No, wait, that's not it.
"I am a pro-spousal abuse Catholic because my Catholic faith tells me I can be."
Uh, hold on.
"I am a pro-murder Catholic because my Catholic faith tells me I can be."
Ugh. Sorry, there must be a technical glitch here. One second.
Oh, here it is:
Yeah, that's from a piece in the good ol' National "Catholic" Reporter titled, "I am a prochoice Catholic," penned by Kate Childs Graham. Graham was once, she writes, opposed to abortion, but then she had a conversion experience on the road to, uh, somewhere:
And thus started my process of discernment around the right to abortion. It took several years. I asked friends on both sides of the issue thousands of questions. I read book after book. I prayed. I studied what the church hierarchy had to say about the issue. I studied what the Catholic church -- the faithful -- had to say about the issue.
The conscience, you see, is the Greatest Thing Ever, even greater than God, truth, good, and evil. No, seriously: if you follow Graham's argument to its logical end, that's what she is implying. She knows the Church clearly and consistently condemns abortion and yet she insists her "well-informed conscience" (!) has primacy over said teaching. Making matters worse, she provides a very selective and misleading excerpt from the Catechism of the Catholic Church, which is drawn from Gaudium et Spes. The larger context is, of course, helpful:
The Catechism says of abortion: "Since the first century the Church has affirmed the moral evil of every procured abortion. This teaching has not changed and remains unchangeable. Direct abortion, that is to say, abortion willed either as an end or a means, is gravely contrary to the moral law" (par 2271). Since the passage from Gaudium et Spes states that the rightly formed conscience summons man "to love good and avoid evil" and "to be guided by the objective norms of morality," it cannot lead a truly informed person to say in good conscience: "I am a prochoice Catholic because my Catholic faith tells me I
Pope John Paul II, in Evangelium Vitae, reflected on how our consciences can be warped and turned away from truth:
But today, in many people's consciences, the perception of its gravity has become progressively obscured. The acceptance of abortion in the popular mind, in behaviour and even in law itself, is a telling sign of an extremely dangerous crisis of the moral sense, which is becoming more and more incapable of distinguishing between good and evil, even when the fundamental right to life is at stake. Given such a grave situation, we need now more than ever to have the courage to look the truth in the eye and to call things by their proper name, without yielding to convenient compromises or to the temptation of self-deception. In this regard the reproach of the Prophet is extremely straightforward: "Woe to those who call evil good and good evil, who put darkness for light and light for darkness" (Is 5:20). Especially in the case of abortion there is a widespread use of ambiguous terminology, such as "interruption of pregnancy", which tends to hide abortion's true nature and to attenuate its seriousness in public opinion. Perhaps this linguistic phenomenon is itself a symptom of an uneasiness of conscience. But no word has the power to change the reality of things: procured abortion is the deliberate and direct killing, by whatever means it is carried out, of a human being in the initial phase of his or her existence, extending from conception to birth. (par 58)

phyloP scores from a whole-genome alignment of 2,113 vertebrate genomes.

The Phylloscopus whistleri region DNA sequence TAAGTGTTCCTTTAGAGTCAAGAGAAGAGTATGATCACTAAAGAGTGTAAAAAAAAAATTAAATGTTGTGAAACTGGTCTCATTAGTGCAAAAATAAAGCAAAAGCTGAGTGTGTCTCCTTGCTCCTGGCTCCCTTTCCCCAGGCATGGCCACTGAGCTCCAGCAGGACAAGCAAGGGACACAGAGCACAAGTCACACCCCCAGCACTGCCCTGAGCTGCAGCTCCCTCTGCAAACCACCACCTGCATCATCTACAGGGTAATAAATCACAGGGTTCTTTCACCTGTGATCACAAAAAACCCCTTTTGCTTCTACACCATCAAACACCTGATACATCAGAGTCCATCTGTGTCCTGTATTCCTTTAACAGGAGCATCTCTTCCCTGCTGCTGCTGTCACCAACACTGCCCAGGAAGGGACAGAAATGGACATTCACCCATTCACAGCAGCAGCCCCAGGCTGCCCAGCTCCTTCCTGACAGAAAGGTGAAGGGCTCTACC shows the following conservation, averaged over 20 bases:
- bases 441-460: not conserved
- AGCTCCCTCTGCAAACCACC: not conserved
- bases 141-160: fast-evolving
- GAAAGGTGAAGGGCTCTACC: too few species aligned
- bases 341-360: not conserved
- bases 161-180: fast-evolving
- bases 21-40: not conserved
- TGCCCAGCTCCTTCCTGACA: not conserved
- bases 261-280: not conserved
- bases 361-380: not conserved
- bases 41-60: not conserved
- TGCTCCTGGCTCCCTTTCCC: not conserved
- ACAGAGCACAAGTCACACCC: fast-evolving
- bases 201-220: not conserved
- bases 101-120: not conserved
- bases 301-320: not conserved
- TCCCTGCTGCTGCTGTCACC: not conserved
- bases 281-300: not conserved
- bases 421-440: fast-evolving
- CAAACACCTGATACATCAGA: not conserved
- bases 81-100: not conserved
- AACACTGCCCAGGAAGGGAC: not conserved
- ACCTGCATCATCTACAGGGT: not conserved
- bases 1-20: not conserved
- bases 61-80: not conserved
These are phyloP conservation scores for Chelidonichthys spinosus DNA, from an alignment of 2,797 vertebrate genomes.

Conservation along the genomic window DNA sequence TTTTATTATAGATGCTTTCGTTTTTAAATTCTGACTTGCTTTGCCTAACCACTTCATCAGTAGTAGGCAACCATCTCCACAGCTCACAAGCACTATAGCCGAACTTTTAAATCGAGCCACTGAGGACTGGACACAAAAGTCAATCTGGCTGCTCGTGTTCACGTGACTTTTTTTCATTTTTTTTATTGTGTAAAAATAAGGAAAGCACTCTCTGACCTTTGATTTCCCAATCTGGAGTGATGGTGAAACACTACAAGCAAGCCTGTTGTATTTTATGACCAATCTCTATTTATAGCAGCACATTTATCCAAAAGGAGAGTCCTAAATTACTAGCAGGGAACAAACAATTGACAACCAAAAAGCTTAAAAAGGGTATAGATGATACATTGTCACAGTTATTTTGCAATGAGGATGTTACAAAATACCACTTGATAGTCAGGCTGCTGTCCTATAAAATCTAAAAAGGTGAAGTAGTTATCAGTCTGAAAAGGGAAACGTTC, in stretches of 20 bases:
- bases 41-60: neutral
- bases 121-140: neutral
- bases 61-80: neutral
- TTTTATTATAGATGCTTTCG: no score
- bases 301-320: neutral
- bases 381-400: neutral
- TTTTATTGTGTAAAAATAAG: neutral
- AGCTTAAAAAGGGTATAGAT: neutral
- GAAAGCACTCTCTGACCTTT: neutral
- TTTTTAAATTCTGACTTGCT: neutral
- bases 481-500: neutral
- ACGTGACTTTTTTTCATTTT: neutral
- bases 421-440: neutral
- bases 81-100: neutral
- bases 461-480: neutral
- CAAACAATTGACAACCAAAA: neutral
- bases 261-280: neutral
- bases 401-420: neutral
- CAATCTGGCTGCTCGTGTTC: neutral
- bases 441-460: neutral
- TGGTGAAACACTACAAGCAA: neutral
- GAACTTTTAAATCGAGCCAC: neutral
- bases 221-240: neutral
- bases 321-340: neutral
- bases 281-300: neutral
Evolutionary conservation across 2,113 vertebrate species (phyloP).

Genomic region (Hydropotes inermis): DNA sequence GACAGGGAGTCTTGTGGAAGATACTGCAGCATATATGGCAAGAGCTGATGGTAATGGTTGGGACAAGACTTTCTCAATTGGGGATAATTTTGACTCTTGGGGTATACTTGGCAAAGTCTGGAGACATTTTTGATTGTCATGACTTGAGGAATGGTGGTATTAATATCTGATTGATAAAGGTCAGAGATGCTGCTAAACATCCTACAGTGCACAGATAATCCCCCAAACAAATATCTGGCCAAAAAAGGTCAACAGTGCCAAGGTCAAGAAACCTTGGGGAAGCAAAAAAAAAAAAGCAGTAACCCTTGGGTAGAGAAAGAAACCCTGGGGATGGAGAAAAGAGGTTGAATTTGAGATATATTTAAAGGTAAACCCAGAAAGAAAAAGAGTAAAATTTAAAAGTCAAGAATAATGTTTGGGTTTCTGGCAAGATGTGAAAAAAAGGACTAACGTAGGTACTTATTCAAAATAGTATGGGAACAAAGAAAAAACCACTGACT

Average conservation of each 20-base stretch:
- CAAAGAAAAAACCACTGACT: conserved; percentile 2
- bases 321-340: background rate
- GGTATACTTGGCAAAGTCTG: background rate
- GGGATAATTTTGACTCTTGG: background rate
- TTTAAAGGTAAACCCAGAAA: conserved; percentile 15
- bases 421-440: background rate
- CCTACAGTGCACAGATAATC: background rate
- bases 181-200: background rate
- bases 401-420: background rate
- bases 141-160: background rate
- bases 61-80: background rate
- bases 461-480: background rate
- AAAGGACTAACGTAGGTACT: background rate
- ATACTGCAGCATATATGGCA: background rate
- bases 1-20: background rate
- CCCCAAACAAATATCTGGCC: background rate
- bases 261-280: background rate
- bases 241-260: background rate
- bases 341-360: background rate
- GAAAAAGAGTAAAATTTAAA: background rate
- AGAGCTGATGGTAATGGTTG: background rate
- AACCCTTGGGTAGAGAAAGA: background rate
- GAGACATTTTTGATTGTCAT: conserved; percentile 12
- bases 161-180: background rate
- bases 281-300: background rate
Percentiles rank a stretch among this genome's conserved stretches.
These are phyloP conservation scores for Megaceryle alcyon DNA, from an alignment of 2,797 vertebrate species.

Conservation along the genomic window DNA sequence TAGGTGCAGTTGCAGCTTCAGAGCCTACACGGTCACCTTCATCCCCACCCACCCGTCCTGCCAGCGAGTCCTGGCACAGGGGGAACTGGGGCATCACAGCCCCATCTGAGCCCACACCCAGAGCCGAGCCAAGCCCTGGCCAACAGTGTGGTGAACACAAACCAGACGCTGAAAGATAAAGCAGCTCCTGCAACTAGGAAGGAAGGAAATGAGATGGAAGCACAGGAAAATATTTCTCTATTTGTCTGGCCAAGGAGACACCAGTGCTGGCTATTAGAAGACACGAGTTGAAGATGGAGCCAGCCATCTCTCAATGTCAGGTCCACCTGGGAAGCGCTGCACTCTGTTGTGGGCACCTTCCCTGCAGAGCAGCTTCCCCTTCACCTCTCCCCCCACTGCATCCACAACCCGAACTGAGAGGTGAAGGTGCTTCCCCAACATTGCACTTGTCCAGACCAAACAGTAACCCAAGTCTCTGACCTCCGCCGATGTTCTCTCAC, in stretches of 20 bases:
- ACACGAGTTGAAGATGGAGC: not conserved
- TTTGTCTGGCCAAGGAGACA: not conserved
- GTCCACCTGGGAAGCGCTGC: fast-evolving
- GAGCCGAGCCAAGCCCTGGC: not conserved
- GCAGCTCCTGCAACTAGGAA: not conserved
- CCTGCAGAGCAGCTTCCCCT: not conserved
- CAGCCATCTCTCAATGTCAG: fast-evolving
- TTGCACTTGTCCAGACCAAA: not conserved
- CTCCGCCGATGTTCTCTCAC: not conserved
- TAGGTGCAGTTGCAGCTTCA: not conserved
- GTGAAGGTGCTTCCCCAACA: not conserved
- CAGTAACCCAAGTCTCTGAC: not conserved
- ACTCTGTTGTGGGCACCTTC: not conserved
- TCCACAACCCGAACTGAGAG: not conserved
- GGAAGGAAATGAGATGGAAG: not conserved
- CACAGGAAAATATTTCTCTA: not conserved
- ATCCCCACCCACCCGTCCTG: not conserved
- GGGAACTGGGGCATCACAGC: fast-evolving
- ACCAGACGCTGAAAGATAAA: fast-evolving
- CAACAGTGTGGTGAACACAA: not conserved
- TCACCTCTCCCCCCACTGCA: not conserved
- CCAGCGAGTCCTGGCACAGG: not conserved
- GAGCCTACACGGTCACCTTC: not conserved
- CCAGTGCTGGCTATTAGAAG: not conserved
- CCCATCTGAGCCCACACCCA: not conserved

That's heavy stuff. And it is backed up by the Catechism, which doesn't uphold the skewed notion of "the primacy of conscience":
Ignorance of Christ and his Gospel, bad example given by others, enslavement to one's passions, assertion of a mistaken notion of autonomy of conscience, rejection of the Church's authority and her teaching, lack of conversion and of charity: these can be at the source of errors of judgment in moral conduct.
If - on the contrary - the ignorance is invincible, or the moral subject is not responsible for his erroneous
judgment, the evil committed by the person cannot be imputed to him. It remains no less an evil, a privation, a disorder. One must therefore work to correct the errors of moral conscience.
A good and pure conscience is enlightened by true faith, for charity proceeds at the same time "from a pure heart and a good conscience and sincere faith." (pars 1792-94; emphasis added)
Joseph Ratzinger has written quite a bit on conscience, including the book, On Conscience. In that work he remarks:
Why this obvious truth is not obvious is, well, not obvious to me. Dr. Ed Peters (who first brought the column to my attention), writes of Graham's column:
Definitely read his entire post on the "In the Light of the Law" blog.
• "Our personal conscience is supreme" (Feb. 7, 2007)
• The Truth About Conscience | John F. Kippley
• Happiness and the Heart | Fr. Robert J. Spitzer
• Conscience and Chaos | Dr. James Hitchcock
• The Illusion of Freedom Separated from Moral Virtue | Raymond L. Dennehy
• Our Enslavement to "Freedom" | Dr. James Hitchcock